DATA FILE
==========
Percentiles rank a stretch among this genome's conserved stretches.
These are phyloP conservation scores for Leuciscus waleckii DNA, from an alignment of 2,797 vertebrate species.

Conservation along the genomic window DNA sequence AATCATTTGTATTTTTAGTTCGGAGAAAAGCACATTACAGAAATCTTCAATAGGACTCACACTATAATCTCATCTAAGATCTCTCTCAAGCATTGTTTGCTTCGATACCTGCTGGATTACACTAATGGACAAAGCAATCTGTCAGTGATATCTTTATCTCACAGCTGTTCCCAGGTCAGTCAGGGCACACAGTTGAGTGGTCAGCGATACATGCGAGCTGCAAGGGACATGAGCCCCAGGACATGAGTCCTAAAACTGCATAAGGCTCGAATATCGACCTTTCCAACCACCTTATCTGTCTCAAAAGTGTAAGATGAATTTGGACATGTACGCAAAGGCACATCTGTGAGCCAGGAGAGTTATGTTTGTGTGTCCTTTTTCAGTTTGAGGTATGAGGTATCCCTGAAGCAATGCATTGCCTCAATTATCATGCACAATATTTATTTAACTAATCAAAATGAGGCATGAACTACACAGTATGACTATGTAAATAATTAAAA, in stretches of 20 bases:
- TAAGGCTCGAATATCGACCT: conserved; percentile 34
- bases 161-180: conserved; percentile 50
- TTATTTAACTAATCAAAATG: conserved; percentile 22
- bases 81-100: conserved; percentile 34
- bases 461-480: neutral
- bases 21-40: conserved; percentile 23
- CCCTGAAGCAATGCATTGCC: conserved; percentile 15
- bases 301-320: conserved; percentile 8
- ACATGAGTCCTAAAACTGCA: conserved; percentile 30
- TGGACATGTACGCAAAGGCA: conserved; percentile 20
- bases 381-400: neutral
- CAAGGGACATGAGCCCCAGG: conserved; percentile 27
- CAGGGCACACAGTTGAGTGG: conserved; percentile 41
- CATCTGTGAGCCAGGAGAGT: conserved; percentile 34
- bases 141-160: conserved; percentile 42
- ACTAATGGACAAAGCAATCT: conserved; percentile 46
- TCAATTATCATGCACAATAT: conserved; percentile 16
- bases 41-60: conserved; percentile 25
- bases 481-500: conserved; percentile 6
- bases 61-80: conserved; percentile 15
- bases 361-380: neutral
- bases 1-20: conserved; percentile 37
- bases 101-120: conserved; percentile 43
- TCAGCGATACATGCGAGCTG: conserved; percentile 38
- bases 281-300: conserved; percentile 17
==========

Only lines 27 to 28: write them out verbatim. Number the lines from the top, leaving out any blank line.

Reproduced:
- TCAGCGATACATGCGAGCTG: conserved; percentile 38
- bases 281-300: conserved; percentile 17